How can the repressed drive ‘disguise itself’ if it does not include (1) consciousness of being repressed, (2) the consciousness of having been pushed back because it is what it is, (3) a project of disguise? No mechanistic theory […] can explain these modifications by which the drive itself is affected, for the description of the process of disguise implies a veiled appeal to finality [my emphasis]. […] By rejecting the conscious unity of the psyche, Freud is obliged to imply everywhere a magic unity linking distant phenomena […].
(BN, pp. 76-7)
By this reference to ‘finality’, Sartre means to indicate the teleological nature of human action, which he claims cannot be accounted for deterministically.
These considerations are spelled out in more detail in Sartre’s second discussion of Freud in Part IV of Being and Nothingness. There, he highlights approvingly Freud’s attempt to understand human behaviour in terms of its meaning, and specifically
to disengage the meanings of an act by proceeding from the principle that every action, no matter how trivial, is not the simple effect of the prior psychic state and does not result from a linear determinism but rather is integrated as a secondary structure in global structures and finally in the totality which I am.
(BN, pp. 479-80)
However, he accuses Freud of compromising this awareness of the meaningfulness of action by reinstating a ‘vertical determinism’ – the determination of conscious choices by unconscious drives – which ultimately collapses into the ‘linear determinism’ condemned above, insofar as it is one’s past (the Oedipus complex and its more or less successful resolution; cf. Laplanche and Pontalis 1988, pp. 282-7) which determines one’s present psychical state. For Sartre, ‘[e]very action is comprehensible as a project of oneself toward a possible’ (BN, p. 482); hence, it is the future of an action, its ‘finality’, which gives it its meaning, not its past. Future-orientated action cannot be understood, Sartre claims, in the deterministic manner implied by Freud’s notion of the unconscious; determinism is always backward-looking. Thus, Freud’s attempt to account for the meaningfulness of human action is thwarted by his fragmentary and deterministic understanding of the psyche.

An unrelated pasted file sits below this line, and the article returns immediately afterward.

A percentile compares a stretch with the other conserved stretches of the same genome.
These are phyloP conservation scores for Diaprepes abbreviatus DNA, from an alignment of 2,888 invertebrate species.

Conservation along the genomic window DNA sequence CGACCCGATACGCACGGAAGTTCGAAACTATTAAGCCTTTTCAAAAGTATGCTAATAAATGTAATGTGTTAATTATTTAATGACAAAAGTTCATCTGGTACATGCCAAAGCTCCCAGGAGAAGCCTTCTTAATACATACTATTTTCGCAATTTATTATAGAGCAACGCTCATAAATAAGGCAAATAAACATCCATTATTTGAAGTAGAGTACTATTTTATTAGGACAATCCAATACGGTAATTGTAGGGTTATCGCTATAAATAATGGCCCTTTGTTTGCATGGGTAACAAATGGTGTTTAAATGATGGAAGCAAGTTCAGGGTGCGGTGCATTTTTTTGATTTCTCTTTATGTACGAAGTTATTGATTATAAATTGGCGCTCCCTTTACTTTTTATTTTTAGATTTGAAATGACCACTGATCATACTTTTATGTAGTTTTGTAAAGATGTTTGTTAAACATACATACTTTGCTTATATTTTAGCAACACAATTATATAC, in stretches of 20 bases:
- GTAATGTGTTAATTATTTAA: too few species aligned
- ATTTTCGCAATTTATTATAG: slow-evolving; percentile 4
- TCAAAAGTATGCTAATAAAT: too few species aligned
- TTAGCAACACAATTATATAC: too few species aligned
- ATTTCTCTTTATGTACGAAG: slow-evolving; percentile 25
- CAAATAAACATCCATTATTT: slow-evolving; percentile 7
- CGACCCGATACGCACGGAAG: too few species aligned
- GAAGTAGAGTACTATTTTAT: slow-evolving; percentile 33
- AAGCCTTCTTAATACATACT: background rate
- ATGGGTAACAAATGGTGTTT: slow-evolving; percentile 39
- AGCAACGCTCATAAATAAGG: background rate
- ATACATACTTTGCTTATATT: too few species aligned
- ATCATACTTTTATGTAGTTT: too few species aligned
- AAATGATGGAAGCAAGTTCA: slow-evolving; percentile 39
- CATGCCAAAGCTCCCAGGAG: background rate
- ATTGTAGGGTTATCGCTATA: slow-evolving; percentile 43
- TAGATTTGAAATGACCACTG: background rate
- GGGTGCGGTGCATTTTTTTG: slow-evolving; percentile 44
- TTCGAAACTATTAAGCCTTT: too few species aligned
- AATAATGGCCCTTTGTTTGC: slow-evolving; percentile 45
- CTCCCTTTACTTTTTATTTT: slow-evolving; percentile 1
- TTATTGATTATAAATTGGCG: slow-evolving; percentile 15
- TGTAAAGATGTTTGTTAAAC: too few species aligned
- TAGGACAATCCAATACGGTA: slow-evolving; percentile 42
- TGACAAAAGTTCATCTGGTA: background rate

Before we turn to the success of Sartre’s criticisms, it should be noted that Sartre’s discussion of Freud evidences his narrow familiarity with Freud’s oeuvre (cf. Askay and Farquhar 2006, pp. 233-41). Sartre conflates Freud’s first and second ‘topographies’ of the psychical apparatus. The first topography is based around the unconscious, the preconscious and the conscious, the latter two constituting component of a single system (Pcs.-Cs.) (cf. Freud 1957 , esp. §II). It is only in the second topography that Freud speaks of the ego (Ich), superego (Überich) and id (Es) (cf. Freud 2001 , esp. chaps. II and III). In the second topography, the unconscious is no longer regarded as a distinct system, and although the id is assigned the roles previously played by the Ucs., it is not identical with it; in addition, the ego and the superego are partially unconscious, partially preconscious and partially conscious (cf. Laplanche and Pontalis 1988, p. 474; Wollheim 1971, chap. 6).
Despite this conflation, Sartre’s general criticisms pick up on a real tension in Freud’s work between his sensitivity to the meaningfulness of human action and his commitment to a thoroughgoing causal determinism. As we have seen, Sartre offers various reasons for regarding these concerns as incompatible.
Freud’s idea of the unconscious can survive this critique, however, since Sartre and Freud have different understandings of what it is for human behaviour to be ‘meaningful’. While Sartre is concerned with individuals’ projects, Freud’s is concerned with the integration of behaviour into a narrative grounded in an individual’s psychical genesis. For Sartre, meaning is found in a project, for Freud, meaning is found in a history.